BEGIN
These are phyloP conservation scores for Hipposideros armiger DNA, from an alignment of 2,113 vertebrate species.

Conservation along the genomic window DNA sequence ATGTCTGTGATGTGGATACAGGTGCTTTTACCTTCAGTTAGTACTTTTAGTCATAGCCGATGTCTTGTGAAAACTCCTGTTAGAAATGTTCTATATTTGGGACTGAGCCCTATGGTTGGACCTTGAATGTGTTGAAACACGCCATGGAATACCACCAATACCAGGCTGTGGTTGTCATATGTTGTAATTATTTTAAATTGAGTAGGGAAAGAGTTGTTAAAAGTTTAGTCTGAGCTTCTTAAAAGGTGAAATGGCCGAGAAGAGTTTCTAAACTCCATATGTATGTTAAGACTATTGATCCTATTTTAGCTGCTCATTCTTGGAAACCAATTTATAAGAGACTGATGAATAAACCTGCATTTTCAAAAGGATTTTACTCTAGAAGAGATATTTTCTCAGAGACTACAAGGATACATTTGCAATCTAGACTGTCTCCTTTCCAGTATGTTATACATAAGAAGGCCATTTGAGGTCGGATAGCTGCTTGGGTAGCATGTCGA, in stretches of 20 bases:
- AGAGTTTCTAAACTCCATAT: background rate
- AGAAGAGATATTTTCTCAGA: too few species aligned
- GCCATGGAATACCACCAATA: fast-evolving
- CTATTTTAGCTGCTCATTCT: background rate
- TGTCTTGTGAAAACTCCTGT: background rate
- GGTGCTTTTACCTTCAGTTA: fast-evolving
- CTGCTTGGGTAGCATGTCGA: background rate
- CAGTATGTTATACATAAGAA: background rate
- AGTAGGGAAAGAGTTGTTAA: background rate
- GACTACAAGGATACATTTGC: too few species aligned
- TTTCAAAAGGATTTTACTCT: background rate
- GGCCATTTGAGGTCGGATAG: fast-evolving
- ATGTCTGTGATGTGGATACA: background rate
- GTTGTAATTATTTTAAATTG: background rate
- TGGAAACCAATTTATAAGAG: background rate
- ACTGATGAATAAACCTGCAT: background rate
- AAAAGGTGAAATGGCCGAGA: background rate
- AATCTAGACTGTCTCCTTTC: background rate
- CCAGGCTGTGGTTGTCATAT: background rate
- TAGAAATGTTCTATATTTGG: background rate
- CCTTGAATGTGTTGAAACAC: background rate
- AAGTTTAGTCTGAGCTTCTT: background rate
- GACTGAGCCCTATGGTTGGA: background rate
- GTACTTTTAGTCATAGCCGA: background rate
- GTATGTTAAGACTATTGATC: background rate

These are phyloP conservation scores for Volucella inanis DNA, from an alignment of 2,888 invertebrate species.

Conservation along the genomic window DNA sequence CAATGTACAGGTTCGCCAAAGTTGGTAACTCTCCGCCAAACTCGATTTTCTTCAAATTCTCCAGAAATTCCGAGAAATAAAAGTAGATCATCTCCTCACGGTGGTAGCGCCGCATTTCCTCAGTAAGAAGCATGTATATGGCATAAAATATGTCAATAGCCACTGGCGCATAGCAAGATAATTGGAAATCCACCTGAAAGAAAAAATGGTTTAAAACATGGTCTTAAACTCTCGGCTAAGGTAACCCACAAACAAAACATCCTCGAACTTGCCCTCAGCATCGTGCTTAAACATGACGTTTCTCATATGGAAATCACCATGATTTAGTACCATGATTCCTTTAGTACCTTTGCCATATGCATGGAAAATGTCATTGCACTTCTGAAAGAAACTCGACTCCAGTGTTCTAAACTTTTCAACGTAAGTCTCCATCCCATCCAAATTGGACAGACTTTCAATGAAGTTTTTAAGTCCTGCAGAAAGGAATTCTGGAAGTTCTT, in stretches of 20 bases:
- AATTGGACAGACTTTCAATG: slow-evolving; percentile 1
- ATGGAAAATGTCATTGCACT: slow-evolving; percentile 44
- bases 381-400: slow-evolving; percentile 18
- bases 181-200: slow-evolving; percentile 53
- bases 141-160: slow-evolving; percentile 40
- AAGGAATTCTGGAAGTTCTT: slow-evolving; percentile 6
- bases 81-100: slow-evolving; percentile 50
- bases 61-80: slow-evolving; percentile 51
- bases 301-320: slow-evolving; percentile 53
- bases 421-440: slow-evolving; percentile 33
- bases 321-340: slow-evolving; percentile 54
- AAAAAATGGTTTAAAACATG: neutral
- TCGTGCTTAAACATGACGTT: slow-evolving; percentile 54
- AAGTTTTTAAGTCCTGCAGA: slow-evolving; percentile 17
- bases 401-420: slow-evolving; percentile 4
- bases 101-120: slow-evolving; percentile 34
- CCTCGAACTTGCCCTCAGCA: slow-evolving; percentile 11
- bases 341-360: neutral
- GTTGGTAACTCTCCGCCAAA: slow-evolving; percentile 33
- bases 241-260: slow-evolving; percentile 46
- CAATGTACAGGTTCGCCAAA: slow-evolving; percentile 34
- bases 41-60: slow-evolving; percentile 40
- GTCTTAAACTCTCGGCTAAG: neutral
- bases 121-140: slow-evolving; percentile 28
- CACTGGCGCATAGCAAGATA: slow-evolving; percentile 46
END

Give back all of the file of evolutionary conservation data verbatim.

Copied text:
These are phyloP conservation scores for Hipposideros armiger DNA, from an alignment of 2,113 vertebrate species.

Conservation along the genomic window DNA sequence ATGTCTGTGATGTGGATACAGGTGCTTTTACCTTCAGTTAGTACTTTTAGTCATAGCCGATGTCTTGTGAAAACTCCTGTTAGAAATGTTCTATATTTGGGACTGAGCCCTATGGTTGGACCTTGAATGTGTTGAAACACGCCATGGAATACCACCAATACCAGGCTGTGGTTGTCATATGTTGTAATTATTTTAAATTGAGTAGGGAAAGAGTTGTTAAAAGTTTAGTCTGAGCTTCTTAAAAGGTGAAATGGCCGAGAAGAGTTTCTAAACTCCATATGTATGTTAAGACTATTGATCCTATTTTAGCTGCTCATTCTTGGAAACCAATTTATAAGAGACTGATGAATAAACCTGCATTTTCAAAAGGATTTTACTCTAGAAGAGATATTTTCTCAGAGACTACAAGGATACATTTGCAATCTAGACTGTCTCCTTTCCAGTATGTTATACATAAGAAGGCCATTTGAGGTCGGATAGCTGCTTGGGTAGCATGTCGA, in stretches of 20 bases:
- AGAGTTTCTAAACTCCATAT: background rate
- AGAAGAGATATTTTCTCAGA: too few species aligned
- GCCATGGAATACCACCAATA: fast-evolving
- CTATTTTAGCTGCTCATTCT: background rate
- TGTCTTGTGAAAACTCCTGT: background rate
- GGTGCTTTTACCTTCAGTTA: fast-evolving
- CTGCTTGGGTAGCATGTCGA: background rate
- CAGTATGTTATACATAAGAA: background rate
- AGTAGGGAAAGAGTTGTTAA: background rate
- GACTACAAGGATACATTTGC: too few species aligned
- TTTCAAAAGGATTTTACTCT: background rate
- GGCCATTTGAGGTCGGATAG: fast-evolving
- ATGTCTGTGATGTGGATACA: background rate
- GTTGTAATTATTTTAAATTG: background rate
- TGGAAACCAATTTATAAGAG: background rate
- ACTGATGAATAAACCTGCAT: background rate
- AAAAGGTGAAATGGCCGAGA: background rate
- AATCTAGACTGTCTCCTTTC: background rate
- CCAGGCTGTGGTTGTCATAT: background rate
- TAGAAATGTTCTATATTTGG: background rate
- CCTTGAATGTGTTGAAACAC: background rate
- AAGTTTAGTCTGAGCTTCTT: background rate
- GACTGAGCCCTATGGTTGGA: background rate
- GTACTTTTAGTCATAGCCGA: background rate
- GTATGTTAAGACTATTGATC: background rate

These are phyloP conservation scores for Volucella inanis DNA, from an alignment of 2,888 invertebrate species.

Conservation along the genomic window DNA sequence CAATGTACAGGTTCGCCAAAGTTGGTAACTCTCCGCCAAACTCGATTTTCTTCAAATTCTCCAGAAATTCCGAGAAATAAAAGTAGATCATCTCCTCACGGTGGTAGCGCCGCATTTCCTCAGTAAGAAGCATGTATATGGCATAAAATATGTCAATAGCCACTGGCGCATAGCAAGATAATTGGAAATCCACCTGAAAGAAAAAATGGTTTAAAACATGGTCTTAAACTCTCGGCTAAGGTAACCCACAAACAAAACATCCTCGAACTTGCCCTCAGCATCGTGCTTAAACATGACGTTTCTCATATGGAAATCACCATGATTTAGTACCATGATTCCTTTAGTACCTTTGCCATATGCATGGAAAATGTCATTGCACTTCTGAAAGAAACTCGACTCCAGTGTTCTAAACTTTTCAACGTAAGTCTCCATCCCATCCAAATTGGACAGACTTTCAATGAAGTTTTTAAGTCCTGCAGAAAGGAATTCTGGAAGTTCTT, in stretches of 20 bases:
- AATTGGACAGACTTTCAATG: slow-evolving; percentile 1
- ATGGAAAATGTCATTGCACT: slow-evolving; percentile 44
- bases 381-400: slow-evolving; percentile 18
- bases 181-200: slow-evolving; percentile 53
- bases 141-160: slow-evolving; percentile 40
- AAGGAATTCTGGAAGTTCTT: slow-evolving; percentile 6
- bases 81-100: slow-evolving; percentile 50
- bases 61-80: slow-evolving; percentile 51
- bases 301-320: slow-evolving; percentile 53
- bases 421-440: slow-evolving; percentile 33
- bases 321-340: slow-evolving; percentile 54
- AAAAAATGGTTTAAAACATG: neutral
- TCGTGCTTAAACATGACGTT: slow-evolving; percentile 54
- AAGTTTTTAAGTCCTGCAGA: slow-evolving; percentile 17
- bases 401-420: slow-evolving; percentile 4
- bases 101-120: slow-evolving; percentile 34
- CCTCGAACTTGCCCTCAGCA: slow-evolving; percentile 11
- bases 341-360: neutral
- GTTGGTAACTCTCCGCCAAA: slow-evolving; percentile 33
- bases 241-260: slow-evolving; percentile 46
- CAATGTACAGGTTCGCCAAA: slow-evolving; percentile 34
- bases 41-60: slow-evolving; percentile 40
- GTCTTAAACTCTCGGCTAAG: neutral
- bases 121-140: slow-evolving; percentile 28
- CACTGGCGCATAGCAAGATA: slow-evolving; percentile 46